What causes chlamydia?
Chlamydia is caused by a bacterium called chlamydia trachomatis. This bacteria transfers from one person to another through unprotected sex or contact with infected vaginal fluids or semen. So you can contract chlamydia even if there’s no penetrative sex. The infection spreads inside the body when the infected cells multiply.
The infection isn’t limited to the genital area. Women can get chlamydia in the cervix, rectum, or throat, and men can get it in the urethra (inside of the penis), rectum, or throat. And if you’ve had chlamydia in the past and received treatment for it, you can still get re-infected should you have unprotected sex with someone who has it. There’s also the possibility of transmitting the infection to your baby during childbirth.
What are the symptoms of chlamydia?
Chlamydia can be a silent condition, meaning that you can be a carrier of the infection without showing or feeling any symptoms. This happens in many cases, so there’s a chance that you may have unprotected sex with someone who carries chlamydia without them being aware of it. So the safest route is to wear a condom and get regularly tested.
If you do get chlamydia symptoms, they will usually appear anywhere between one and three weeks after having unprotected sex or contact with genital fluids with someone who’s infected. But it may also take months for you to develop any symptoms.
Sometimes symptoms may clear up after a couple of days, but that doesn’t mean that the bacteria are gone from your system. You can still have chlamydia and pass it on to sexual partners unless you get treatment.
At least 70% of women carrying the chlamydia bacteria don’t have any symptoms or they’re so subtle that the carrier doesn’t notice them. If you do get symptoms, they may include:
- pain when you urinate
- abdominal pain that could be mistaken for menstrual cramps
- pain during or after sex
- unusual vaginal discharge (this can be a strange smell, consistency, or colour)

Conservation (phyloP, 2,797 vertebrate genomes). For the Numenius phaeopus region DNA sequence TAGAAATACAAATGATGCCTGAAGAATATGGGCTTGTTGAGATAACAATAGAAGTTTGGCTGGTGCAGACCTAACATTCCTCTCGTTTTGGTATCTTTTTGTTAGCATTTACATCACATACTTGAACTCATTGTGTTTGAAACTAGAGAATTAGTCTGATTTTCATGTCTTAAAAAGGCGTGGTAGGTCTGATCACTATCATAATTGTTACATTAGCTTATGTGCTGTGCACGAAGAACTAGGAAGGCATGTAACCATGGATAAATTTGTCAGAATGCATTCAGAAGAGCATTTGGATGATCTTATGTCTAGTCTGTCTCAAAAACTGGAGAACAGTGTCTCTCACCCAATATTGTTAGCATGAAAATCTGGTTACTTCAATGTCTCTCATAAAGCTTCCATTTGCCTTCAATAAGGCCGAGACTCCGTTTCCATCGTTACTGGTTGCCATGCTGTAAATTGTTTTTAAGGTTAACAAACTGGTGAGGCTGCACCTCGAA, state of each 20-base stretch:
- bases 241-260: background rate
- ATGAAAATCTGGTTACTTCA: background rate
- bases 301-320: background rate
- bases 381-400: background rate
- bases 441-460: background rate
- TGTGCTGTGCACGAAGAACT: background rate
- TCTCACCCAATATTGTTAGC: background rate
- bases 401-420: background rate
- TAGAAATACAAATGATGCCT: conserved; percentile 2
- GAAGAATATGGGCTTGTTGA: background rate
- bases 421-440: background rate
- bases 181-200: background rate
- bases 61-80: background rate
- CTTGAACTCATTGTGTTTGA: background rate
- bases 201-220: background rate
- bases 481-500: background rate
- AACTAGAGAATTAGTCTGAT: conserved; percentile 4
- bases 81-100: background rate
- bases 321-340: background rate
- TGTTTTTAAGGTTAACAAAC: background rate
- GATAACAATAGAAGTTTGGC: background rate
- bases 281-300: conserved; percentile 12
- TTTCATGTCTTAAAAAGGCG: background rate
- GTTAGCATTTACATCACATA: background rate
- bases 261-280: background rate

- bleeding right after sex, or during
- bleeding between periods, whether it’s heavy or light spotting
At least 50% of men with chlamydia have no clear symptoms. But if they do get symptoms, they might include:
- pain when you urinate
- white, cloudy, or watery discharge from the tip of your penis
- testicular pain
- a burning sensation or itching in the urethra
If you experience any of these symptoms but haven’t had unprotected sex in a while, it’s better to get tested anyway because you might have been carrying the infection and only just became symptomatic.
Can chlamydia lead to other problems?
Yes. Although chlamydia is easy to treat when it’s diagnosed early on, if you don’t get help as soon as possible it can lead to complications.
For women, untreated chlamydia can spread to the womb and cause pelvic inflammatory disease, a very serious condition that can lead to lifelong infertility or ectopic pregnancies.
In men, chlamydia can cause serious swelling in the testicles and in the epididymis (the tubes that carry sperm from the testicles) and this can have a long term impact on fertility.
If you have unprotected anal sex, chlamydia can also infect the rectum and cause general discomfort, itching, a burning sensation, and rectal discharge. It can also affect the throat if you have unprotected oral sex, and the eyes if any infected semen or vaginal fluid comes into contact with them.